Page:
Quantum Lace by Leigh (Bella) St. John is a 102-page read about time travel. Unlike many stories of this genre, this one incorporates research that links the story to historical fact. The story is interesting although there is a cliffhanger for an ending. The story will be continued; the author promises that, but my preference is for closed end stand alone stories. The lack of such an ending did not diminish my interest in this story but my interests may not be typical of all readers. I like language and the way it is used. Ms. St. John writes of Bridgit, the main character whose life experiences occur in 1895. There are vocabulary items and phrasing that are not common today. How many times have you “fossicked around?” The letter written to Bridgit by Dr. Preston (chapter eight) contains phrasing that today might be described as turgid.
Bridgit has a dream in which she is in a restaurant where not only the customers are wearing clothes of a style unfamiliar to Bridgit, so does Bridgit and she has no idea why. She is amazed by sights she sees outside the restaurant window but she does not have time to contemplate all the strange things she sees and hears before she is interrupted by Markus. He addresses her with such familiarity that he must be a friend. Bridget’s amazement over her new setting and her surprise at being spoken to so excitedly by Markus lead Bridget to a nodding acceptance of all Markus says while Bridget is trying to figure out what has happened. Markus describes events that happened in history, from 1914, 2007, and even 2015. However, Bridget lives in 1895 and almost everything he says is strange to her. The one point they have in common is H. G. Wells, a friend of Bridgit’s. Markus calls on many authorities as he tries to explain to Bridgit why time travel is possible.
Bridgit wakes up back in 1895. She, along with the reader, contemplate the reality and feasibility of time travel. Maybe Bridgit wouldn’t have thought more about time travel if her father hadn’t died. The possibility that she could be reunited with him and possibly even with her dead mother spur her desire to believe in the possibilities. Now if she could only remember the directions Markus gave!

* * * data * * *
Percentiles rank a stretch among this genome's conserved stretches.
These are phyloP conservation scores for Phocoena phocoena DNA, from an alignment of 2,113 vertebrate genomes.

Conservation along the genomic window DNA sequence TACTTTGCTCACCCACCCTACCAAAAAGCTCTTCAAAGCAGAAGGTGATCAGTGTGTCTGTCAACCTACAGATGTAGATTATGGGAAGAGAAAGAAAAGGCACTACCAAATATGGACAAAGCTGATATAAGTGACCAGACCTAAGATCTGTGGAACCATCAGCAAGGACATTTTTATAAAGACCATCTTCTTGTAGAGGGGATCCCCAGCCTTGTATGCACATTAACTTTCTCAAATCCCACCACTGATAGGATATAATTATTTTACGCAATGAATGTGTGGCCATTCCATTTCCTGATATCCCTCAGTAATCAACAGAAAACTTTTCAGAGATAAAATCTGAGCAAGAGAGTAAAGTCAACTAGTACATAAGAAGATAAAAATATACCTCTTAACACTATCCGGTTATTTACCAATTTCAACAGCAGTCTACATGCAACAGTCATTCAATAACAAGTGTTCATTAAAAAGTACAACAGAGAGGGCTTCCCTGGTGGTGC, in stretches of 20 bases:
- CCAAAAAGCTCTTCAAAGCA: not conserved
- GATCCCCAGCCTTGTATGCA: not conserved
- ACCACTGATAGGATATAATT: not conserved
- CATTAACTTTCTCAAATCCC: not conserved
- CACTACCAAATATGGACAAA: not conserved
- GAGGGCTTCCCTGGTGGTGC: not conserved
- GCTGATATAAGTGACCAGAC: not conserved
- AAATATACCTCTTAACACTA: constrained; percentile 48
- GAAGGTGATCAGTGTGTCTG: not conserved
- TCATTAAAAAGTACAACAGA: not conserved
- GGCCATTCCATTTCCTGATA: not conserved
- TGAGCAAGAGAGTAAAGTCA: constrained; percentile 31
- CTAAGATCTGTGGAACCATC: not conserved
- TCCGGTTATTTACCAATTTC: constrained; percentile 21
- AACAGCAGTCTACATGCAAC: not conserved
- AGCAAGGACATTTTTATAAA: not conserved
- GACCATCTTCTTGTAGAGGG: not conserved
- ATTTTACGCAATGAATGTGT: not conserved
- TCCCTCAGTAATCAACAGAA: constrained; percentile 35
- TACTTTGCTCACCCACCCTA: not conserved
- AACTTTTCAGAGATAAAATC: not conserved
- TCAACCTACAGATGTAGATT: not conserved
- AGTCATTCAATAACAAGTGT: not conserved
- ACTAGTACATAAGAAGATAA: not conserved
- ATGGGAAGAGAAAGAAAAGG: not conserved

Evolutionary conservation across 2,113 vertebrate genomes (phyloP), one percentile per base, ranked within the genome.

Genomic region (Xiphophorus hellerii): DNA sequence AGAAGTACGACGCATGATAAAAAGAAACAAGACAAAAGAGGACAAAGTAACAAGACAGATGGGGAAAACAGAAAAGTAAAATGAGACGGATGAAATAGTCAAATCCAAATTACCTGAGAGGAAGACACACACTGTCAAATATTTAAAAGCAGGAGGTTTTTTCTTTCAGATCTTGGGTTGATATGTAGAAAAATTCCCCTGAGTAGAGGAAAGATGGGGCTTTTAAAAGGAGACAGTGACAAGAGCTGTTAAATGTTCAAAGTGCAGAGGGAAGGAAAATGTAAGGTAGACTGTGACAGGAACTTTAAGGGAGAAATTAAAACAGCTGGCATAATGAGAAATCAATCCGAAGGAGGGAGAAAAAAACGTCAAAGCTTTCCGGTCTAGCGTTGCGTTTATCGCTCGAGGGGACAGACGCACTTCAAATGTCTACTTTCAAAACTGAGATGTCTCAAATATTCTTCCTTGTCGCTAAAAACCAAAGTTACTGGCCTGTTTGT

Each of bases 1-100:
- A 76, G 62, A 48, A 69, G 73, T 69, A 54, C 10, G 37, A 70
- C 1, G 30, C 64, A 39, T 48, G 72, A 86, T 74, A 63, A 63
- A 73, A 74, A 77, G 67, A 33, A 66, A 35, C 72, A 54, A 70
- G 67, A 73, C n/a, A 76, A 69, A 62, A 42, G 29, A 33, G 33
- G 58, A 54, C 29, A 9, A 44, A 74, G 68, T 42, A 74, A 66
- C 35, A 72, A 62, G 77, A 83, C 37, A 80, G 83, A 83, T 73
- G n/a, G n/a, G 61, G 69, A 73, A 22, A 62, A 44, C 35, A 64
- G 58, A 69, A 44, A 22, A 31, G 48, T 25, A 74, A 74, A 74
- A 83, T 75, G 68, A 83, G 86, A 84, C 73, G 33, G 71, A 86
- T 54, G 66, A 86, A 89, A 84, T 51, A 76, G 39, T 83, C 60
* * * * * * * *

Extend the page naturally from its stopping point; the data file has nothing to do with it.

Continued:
This short story will appeal to young adult (YA) readers. There is no violence, no sex, and no bad language. Some readers may be motivated to read more about the authority figures Markus uses to set the background for the feasibility of time travel. Adult fans of time travel stories will appreciate the 102-page story. It can be read on a lunch break.
It’s fun, it’s short, and if you have a KU subscription, it’s free.
After Life by Bones Monroe is a 28-page short story published in September 2016 and available for purchase on Amazon for USD 0.99 or as a free read with a Kindle Unlimited subscription. Such a short story that you should skip this review and go directly to the story, bu only if you have KU. Even at the low price of this one, these short stories become addicting and the costs mount.
Note to my students: These are really short reads that I can recommend to you as being interesting and ones that won’t take much of your time.